ions to meet him. He did not even notify his command.
Colonel Murphy was the officer who, two months before, had evacuated Iuka on the approach of the enemy.
General Rosecrans denounced him for the act and desired to have him tried and punished.
I sustained the colonel at the time because his command was a small one compared with that of the enemy — not one-tenth as large-and I thought he had done well to get away without falling into their hands.
His leaving large stores to fall into Price's possession I looked upon as an oversight and excused it on the ground of inexperience in military matters.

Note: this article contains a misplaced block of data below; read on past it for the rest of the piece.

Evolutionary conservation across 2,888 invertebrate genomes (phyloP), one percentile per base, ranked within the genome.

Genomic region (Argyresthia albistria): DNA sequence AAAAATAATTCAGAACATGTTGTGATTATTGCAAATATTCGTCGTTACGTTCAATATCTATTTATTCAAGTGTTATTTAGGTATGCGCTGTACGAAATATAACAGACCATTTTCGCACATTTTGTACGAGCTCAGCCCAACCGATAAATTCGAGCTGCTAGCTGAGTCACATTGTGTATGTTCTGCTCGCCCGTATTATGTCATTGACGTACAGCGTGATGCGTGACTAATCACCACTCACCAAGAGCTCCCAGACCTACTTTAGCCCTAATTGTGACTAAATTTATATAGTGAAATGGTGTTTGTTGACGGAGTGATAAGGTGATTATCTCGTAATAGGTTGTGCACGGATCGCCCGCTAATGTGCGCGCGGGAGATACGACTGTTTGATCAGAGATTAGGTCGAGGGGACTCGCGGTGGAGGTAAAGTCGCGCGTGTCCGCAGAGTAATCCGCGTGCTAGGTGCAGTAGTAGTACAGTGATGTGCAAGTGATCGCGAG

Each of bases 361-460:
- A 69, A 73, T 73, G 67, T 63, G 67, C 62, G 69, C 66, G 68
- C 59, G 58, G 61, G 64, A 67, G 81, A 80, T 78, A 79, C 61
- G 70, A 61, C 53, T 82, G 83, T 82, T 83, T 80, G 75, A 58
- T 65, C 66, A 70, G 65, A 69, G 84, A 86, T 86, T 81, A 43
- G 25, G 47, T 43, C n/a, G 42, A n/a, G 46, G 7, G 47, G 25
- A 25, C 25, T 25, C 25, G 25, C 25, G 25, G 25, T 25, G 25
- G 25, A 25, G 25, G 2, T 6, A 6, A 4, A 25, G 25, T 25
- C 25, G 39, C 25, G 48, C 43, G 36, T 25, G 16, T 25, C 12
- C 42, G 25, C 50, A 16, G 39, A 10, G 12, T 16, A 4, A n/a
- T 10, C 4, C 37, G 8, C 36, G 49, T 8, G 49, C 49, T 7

He should, however, have destroyed them.
This last surrender demonstrated to my mind that Rosecrans' judgment of Murphy's conduct at Iuka was correct.
The surrender of Holly Springs was most reprehensible and showed either the disloyalty of Colonel Murphy to the cause which he professed to serve, or gross cowardice.
After the war was over I read from the diary of a lady who acc